New Year brings fresh opportunity for progress

12 January 2022

Covid waves and government restrictions aside, 2021 has been a brilliantly exciting year for racing.  We have kept the nation going, inspiring and entertaining people in the UK and around the world. Day in and day out, from the biggest festivals to the mid-week nights, we have continued to put on a show. 

I am delighted to have held the ROA Awards in December to recognise those incredible sporting  achievements and the contribution of owners to our sport. None more so than the two deserving winners of the headline awards – Honeysuckle as Horse of the Year and the late Trevor Hemmings as Owner of the Year.

It was a fantastic night and a great opportunity to show those both in and outside of the sport what an important role owners have in supporting racing but also their pure unadulterated passion for horses.

Yet as we reflect on the past 12 months, so too must we look ahead at what is coming down the track in 2022.

There has been an unnerving sense of déjà vu over the last few weeks as Covid has crept back into the rear-view mirror. I for one remain positive and am confident that racing is well prepared to manage the situation. We have already ridden out a few storms and our participants and venues have remained ready to address Covid-related challenges, even as the government focus on preventative measures subsided.

Beyond Covid, participants will be all too aware that racing has some additional challenges. Whether it is governance, fixtures or prize-money, the ROA is acutely aware that there is a lot to be done to ensure that participants’ interests are being properly represented and addressed. It is vital and indeed at the heart of our strategy, ‘For the Love of Racing’, to look at racing’s future and build the foundations to support growth in collaboration with other stakeholders.

Too many times this year I have seen participants frustrated by decisions that seem out of touch with what is needed at the grassroots of the sport.

On corporate governance, we want to see a structure that better represents participants and makes quicker decisions on key commercial or sporting decisions that can improve revenue, potential earnings, and audience. This is key to areas such as the fixtures and funding or the improvements to prize-money that were mooted. There have been initial discussions to look at the restructuring of the BHA and I am sure there will much more lively discussion on governance through 2022.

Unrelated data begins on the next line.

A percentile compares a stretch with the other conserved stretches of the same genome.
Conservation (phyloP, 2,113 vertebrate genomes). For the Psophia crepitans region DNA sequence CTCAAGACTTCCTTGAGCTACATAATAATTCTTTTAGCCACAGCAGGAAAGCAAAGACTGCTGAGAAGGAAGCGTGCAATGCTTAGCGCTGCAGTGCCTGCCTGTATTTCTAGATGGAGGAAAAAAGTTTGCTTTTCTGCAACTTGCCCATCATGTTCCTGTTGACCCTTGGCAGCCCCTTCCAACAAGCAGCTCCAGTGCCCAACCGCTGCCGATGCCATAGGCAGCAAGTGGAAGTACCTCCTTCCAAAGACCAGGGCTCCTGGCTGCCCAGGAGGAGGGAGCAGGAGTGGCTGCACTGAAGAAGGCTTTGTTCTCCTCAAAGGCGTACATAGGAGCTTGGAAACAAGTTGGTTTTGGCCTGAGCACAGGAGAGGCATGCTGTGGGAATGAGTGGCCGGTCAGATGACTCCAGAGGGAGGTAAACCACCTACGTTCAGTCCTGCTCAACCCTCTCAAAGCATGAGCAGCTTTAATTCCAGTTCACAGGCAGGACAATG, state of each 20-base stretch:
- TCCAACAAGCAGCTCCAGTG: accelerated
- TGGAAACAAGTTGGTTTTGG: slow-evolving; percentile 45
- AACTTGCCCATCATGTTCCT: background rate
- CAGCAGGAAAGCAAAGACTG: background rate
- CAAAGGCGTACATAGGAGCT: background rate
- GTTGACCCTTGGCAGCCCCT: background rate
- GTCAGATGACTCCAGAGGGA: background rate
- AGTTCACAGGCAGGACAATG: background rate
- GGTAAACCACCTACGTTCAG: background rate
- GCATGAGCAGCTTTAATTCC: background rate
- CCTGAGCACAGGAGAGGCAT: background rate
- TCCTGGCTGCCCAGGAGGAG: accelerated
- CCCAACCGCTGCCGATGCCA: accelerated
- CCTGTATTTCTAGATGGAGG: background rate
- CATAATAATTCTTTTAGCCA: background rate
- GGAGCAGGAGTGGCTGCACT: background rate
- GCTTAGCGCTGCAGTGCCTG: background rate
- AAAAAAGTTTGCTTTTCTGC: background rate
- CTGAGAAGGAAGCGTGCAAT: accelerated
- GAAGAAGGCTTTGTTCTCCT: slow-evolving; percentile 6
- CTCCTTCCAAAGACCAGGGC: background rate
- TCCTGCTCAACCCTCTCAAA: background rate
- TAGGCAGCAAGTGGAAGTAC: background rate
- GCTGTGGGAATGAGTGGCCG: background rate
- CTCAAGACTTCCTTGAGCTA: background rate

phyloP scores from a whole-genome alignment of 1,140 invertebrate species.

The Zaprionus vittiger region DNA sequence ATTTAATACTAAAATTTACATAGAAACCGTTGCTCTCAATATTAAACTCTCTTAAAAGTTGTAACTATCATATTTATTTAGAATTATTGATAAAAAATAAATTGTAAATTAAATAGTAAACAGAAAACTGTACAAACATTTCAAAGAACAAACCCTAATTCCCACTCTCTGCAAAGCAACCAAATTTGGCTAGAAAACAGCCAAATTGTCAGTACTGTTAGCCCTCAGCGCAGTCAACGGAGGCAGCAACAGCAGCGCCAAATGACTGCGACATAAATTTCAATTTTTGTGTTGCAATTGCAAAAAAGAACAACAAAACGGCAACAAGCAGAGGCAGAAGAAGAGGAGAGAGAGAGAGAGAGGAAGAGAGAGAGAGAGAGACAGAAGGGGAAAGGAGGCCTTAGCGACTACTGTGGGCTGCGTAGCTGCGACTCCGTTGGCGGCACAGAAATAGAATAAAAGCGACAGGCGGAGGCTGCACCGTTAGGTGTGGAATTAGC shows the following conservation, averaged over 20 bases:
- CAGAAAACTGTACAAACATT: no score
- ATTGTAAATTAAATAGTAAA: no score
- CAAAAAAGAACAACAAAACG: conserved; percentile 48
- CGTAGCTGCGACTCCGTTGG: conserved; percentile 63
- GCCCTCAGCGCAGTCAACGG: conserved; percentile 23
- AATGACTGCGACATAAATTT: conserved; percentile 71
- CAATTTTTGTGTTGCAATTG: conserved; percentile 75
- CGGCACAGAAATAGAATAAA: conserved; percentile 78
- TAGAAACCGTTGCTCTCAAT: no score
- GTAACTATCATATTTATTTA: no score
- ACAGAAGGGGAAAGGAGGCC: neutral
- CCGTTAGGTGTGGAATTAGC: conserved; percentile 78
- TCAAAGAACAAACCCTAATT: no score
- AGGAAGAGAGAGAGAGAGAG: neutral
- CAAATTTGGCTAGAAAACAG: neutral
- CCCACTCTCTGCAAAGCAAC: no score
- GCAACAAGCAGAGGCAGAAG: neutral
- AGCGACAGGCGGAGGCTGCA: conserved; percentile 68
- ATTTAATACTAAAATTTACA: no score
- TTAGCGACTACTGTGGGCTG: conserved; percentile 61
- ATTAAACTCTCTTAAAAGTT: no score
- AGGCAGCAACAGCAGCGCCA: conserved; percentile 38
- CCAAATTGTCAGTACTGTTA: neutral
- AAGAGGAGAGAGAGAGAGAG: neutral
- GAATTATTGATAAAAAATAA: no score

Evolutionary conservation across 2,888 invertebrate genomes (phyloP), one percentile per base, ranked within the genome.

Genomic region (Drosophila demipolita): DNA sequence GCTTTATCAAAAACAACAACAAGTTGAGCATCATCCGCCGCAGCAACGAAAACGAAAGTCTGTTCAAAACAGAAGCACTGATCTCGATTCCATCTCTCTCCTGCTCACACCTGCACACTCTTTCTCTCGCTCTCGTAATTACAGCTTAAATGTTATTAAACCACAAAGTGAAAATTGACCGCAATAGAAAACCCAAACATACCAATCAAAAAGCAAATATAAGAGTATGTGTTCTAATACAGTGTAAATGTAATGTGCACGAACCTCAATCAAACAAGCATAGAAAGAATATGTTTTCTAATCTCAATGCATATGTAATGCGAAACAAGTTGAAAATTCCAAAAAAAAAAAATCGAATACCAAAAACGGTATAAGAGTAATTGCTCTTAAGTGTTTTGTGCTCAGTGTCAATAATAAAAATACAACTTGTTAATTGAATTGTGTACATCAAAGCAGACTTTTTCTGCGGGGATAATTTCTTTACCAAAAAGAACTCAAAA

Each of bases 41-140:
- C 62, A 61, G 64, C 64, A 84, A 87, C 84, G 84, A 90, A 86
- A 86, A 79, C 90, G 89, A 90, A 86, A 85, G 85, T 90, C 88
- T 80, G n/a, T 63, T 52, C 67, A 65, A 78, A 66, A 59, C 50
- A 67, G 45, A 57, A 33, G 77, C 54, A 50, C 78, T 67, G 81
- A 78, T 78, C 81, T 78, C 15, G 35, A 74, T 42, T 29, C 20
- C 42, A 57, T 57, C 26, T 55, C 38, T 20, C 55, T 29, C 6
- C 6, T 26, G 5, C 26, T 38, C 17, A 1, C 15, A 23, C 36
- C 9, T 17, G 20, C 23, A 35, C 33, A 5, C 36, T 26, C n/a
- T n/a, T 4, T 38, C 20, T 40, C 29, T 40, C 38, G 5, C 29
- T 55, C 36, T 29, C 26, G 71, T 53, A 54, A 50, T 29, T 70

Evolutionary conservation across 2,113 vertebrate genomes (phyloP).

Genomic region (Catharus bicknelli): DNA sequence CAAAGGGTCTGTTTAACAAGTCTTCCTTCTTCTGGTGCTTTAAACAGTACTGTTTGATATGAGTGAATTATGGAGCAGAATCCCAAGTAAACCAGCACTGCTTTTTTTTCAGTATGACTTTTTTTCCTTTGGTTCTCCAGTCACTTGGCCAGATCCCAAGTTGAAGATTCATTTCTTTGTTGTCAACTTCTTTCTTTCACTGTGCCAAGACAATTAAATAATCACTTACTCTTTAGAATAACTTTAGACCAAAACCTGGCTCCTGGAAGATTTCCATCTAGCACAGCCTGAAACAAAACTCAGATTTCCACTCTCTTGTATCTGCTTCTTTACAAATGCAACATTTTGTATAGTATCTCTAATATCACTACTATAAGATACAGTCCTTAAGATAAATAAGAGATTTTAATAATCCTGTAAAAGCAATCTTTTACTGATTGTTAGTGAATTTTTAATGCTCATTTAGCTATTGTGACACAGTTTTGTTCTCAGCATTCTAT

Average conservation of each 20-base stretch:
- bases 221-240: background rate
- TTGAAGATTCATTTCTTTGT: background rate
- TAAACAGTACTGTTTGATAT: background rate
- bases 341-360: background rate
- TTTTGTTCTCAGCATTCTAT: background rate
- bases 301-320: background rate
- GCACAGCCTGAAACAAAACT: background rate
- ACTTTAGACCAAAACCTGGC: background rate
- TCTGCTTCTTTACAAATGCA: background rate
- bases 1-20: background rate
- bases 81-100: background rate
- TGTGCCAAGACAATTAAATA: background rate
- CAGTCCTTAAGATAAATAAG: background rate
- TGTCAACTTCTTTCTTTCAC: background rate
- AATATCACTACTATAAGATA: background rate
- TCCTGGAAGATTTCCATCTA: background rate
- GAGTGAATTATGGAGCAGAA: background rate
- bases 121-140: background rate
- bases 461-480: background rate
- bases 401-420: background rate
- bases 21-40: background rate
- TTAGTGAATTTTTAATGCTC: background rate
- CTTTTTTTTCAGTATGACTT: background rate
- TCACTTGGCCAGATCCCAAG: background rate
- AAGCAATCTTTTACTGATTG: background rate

Regarding prize-money, it is widely agreed that we need to do something to ensure we can continue to retain and attract owners as well as compete internationally. Recent announcements by the Jockey Club, ARC and Ascot are welcome, but I believe we need robust agreements that can give us certainty and allow investment to be maintained and enhanced. We are a sport with huge international significance and heritage yet our prize-money falls short. We need to protect our status and prize-money plays a vital part of the wider picture of improvement to the sport.

Whilst we have done what we can within the bounds of the current governance structure – with new changes to prize-money distribution supporting higher potential earnings further down the classes – we can and should be doing more. Through elements such as commercial agreements, changes to fixtures and funding, as well as levy development, we can see improvement for  participants in 2022. It will again take serious collaboration and an honest look at governance to make real progress.

The ROA wants to go further still in its modernisation agenda to ensure that we really look to maximise opportunities for participants. A primary focus will be to explore the opportunities that 
effective data collection, management and sharing can bring to horseracing.

It is a real weakness of the industry that it lacks a centralised database, be it racegoers, syndicate owners or just fans in general. How can we really claim to be a world-leading industry when our infrastructure is so outdated and not fit for purpose? This is low-hanging fruit and one which the ROA is keen to help harvest in 2022.

As ever in racing, I expect it to be a non-stop year and the team at the ROA will be determined as always to deliver for owners and the sport.


Related resources